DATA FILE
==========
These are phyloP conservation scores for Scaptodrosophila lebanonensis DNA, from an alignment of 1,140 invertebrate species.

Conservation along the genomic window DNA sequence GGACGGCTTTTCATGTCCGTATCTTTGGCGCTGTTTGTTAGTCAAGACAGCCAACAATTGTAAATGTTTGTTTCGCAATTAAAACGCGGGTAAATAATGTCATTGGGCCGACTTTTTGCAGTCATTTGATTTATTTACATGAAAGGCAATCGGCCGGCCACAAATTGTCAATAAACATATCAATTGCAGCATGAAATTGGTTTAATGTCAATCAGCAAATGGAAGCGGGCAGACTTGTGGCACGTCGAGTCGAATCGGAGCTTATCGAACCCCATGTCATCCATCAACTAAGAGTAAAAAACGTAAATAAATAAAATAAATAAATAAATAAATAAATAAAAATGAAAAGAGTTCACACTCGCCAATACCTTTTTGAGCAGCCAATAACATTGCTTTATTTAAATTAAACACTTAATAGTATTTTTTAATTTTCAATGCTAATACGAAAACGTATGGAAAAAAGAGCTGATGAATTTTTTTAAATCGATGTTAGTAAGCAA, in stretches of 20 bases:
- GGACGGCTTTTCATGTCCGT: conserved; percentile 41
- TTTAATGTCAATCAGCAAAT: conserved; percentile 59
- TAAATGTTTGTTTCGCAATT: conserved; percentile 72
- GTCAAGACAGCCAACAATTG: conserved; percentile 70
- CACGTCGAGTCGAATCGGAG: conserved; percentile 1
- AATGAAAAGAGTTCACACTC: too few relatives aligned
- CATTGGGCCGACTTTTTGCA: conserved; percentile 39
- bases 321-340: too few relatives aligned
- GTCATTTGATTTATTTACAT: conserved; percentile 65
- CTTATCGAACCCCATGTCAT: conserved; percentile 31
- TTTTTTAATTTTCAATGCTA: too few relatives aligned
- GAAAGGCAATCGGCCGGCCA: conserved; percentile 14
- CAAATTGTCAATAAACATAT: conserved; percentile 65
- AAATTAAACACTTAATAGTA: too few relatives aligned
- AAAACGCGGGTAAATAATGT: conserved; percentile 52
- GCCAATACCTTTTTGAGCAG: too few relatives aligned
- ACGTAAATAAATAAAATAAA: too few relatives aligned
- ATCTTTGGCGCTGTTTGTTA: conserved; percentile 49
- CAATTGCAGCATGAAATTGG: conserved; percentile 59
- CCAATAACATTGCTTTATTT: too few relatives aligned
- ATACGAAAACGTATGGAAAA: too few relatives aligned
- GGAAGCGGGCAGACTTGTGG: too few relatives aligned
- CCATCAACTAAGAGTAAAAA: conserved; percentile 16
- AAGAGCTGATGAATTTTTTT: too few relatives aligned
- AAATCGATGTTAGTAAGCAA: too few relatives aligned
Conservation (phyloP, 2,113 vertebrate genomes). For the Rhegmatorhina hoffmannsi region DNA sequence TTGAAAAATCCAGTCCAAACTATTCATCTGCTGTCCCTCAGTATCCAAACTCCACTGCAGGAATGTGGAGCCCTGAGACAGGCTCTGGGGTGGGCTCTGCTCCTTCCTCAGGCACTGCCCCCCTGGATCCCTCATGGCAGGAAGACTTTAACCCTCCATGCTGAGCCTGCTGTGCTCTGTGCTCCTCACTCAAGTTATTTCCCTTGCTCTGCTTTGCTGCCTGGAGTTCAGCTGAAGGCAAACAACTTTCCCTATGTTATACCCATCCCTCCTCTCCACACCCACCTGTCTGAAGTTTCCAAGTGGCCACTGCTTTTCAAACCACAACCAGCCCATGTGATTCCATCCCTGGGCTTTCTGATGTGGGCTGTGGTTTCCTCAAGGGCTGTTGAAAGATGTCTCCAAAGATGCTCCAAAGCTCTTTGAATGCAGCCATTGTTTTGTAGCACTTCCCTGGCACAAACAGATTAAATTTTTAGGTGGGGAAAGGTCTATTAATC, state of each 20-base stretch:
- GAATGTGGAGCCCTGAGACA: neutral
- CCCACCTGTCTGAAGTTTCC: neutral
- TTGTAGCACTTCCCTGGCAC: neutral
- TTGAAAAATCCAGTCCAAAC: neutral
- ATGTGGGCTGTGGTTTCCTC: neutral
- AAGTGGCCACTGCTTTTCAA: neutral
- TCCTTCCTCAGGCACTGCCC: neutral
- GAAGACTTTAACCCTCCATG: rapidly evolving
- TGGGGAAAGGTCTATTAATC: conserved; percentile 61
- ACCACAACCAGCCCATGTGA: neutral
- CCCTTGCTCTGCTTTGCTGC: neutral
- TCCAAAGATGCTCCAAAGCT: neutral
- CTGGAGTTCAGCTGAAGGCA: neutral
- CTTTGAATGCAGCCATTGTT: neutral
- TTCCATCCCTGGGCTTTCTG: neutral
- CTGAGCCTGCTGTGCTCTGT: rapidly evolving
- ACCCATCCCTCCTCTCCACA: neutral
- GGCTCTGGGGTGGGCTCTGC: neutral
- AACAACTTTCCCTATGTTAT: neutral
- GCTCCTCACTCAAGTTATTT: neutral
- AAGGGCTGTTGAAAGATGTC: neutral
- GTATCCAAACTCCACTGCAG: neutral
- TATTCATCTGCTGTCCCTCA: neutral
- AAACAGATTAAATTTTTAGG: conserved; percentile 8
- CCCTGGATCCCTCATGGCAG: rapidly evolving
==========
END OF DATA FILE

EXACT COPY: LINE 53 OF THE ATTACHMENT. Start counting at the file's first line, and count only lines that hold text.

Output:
- CCCTGGATCCCTCATGGCAG: rapidly evolving